“Don’t you just love Prince?”
“More than life itself.”
Julia Roberts as Vivian and Richard Gere as Edward in Pretty Woman
That scene, where Julia Roberts is in the tub with headphones on, listening to “Kiss,” has been in my head ever since hearing the news that Prince died. Richard Gere’s response is tongue-in-cheek; but if taken at face value, (allowing for the inflation of exaggeration), it hints at the level of profound respect and admiration I have for Prince and all that he did.
I was twelve years old when I first connected the artist (now forever known as Prince) to his music. The song was “Controversy,” and I heard it on WAIL 105 FM New Orleans.
I loved the lyrics to “Controversy.” Do I believe in god, do I believe in me? / Some people want to die so they can be free / I said life is just a game, we’re all just the same
I remember my adolescent-self thinking: “Wow, this guy really thinks about things. He asks the same questions I do. Plus, the song’s pretty cool.”
So I was primed and ready to love just about everything he produced in that prolific five-year period that followed. But all along, I never lost that initial feeling I had with “Controversy.” I always felt like Prince could give a voice to things felt, perhaps universally, but so very rarely expressed with such grace.
And here’s another thing: I always felt—no, I knew—that he was absolutely, 100% authentic. That the performer was just an elevated expression of who he really was. He wasn’t pretending to be an eccentric genius—he really was an eccentric genius. Not to mention a consummate showman.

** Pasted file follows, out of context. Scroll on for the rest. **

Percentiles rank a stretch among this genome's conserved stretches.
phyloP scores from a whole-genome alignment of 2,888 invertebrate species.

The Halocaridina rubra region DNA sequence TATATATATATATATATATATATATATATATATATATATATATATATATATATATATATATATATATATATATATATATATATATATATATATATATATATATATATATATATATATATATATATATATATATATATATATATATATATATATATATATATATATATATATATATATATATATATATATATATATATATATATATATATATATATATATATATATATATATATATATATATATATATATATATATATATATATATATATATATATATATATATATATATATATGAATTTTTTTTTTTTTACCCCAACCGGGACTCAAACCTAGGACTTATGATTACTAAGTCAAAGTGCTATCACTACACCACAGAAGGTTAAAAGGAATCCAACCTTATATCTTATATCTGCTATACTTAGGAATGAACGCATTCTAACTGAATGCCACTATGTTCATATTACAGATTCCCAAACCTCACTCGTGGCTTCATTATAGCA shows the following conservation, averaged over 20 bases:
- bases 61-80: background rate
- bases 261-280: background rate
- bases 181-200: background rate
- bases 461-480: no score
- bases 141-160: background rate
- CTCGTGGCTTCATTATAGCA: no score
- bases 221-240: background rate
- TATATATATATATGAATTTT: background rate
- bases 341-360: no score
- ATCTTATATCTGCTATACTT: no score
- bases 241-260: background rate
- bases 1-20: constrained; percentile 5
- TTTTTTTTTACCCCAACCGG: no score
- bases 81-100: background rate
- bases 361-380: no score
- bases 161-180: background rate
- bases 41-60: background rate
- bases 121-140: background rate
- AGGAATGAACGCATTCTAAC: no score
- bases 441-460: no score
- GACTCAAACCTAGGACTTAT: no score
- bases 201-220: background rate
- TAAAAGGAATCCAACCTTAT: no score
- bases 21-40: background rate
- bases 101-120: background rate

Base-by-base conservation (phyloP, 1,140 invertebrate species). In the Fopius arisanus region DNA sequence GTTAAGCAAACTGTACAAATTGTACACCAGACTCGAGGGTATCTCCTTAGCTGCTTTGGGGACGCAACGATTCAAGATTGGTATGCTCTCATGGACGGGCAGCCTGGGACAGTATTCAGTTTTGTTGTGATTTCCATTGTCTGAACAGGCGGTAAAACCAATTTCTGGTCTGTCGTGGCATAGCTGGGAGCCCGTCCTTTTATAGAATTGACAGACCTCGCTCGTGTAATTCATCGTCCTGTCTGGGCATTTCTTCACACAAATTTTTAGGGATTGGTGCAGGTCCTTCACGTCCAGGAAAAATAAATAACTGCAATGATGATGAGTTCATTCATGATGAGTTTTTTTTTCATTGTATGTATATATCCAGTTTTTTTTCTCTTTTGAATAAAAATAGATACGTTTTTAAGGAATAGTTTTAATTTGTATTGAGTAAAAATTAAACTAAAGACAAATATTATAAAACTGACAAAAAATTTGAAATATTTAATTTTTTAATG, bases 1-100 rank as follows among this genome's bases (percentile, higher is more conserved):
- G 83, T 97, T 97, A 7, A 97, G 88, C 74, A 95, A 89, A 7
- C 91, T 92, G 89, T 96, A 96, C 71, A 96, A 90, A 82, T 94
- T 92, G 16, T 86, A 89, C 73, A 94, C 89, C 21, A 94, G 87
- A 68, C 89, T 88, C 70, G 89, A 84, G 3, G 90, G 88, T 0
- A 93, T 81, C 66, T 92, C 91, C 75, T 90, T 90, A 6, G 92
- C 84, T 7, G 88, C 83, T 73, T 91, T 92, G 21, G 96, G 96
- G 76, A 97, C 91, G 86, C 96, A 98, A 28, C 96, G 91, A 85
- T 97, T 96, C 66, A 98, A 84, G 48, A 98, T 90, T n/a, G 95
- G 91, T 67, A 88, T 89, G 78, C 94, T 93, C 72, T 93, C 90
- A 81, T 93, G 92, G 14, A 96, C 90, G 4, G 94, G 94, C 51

That might be the reason he was the one living celebrity I most wanted to meet. You know that question: “Name one famous person, still living, that you’d want to have a conversation with.” Now, I’m a fan of a lot of actors, and writers, and musicians, and a few scientists, too; but I don’t have a great desire to meet any of them in person. Part of that is because I’m an introvert; and the other (big) part is my suspicion that just because someone has an interesting idea, or produces interesting things, doesn’t automatically make them interesting to talk to.
But if I had ever met Prince, I feel pretty sure the exchange would have been authentic, and certainly interesting.
Now that I’ll never have that chance, all I have is my imagination. So, I imagine my meeting with Prince might have gone something like this:
I would’ve had the best intentions. I would’ve started with something like how I’d been an admirer since “Controversy,” and how even though I’d never been to Paisley Park, I really had been, because admission is easy, just say U believe and come 2 this place in your heart. And how I admired his fearlessness, how he poured so much of himself into his music, and how that gave me hope; hope that you really can overcome boundaries when you show that you’re fearless.
But it would’ve probably come out as something really lame, like: “I always loved ‘Raspberry Beret,’ because when it came out when I was fifteen, I’d sing my name instead.” And then I’d regretfully demonstrate: “She was an Annnne Mi-ala-ret, the kind you find in a second hand store.”
And if Prince had been feeling really generous, he might have asked, “Wait, what was your name?” And I would have lamely answered how my maiden name was Mialaret, and it’s French and the last two syllables rhyme with beret.
And if he was being SUPER generous, he might have chuckled and said that was sweet.
And that would’ve been that.
And I would feel much like I do now, so sorely disappointed at my inadequacy. And so sad that we’ve all lost such a fearless and bright soul.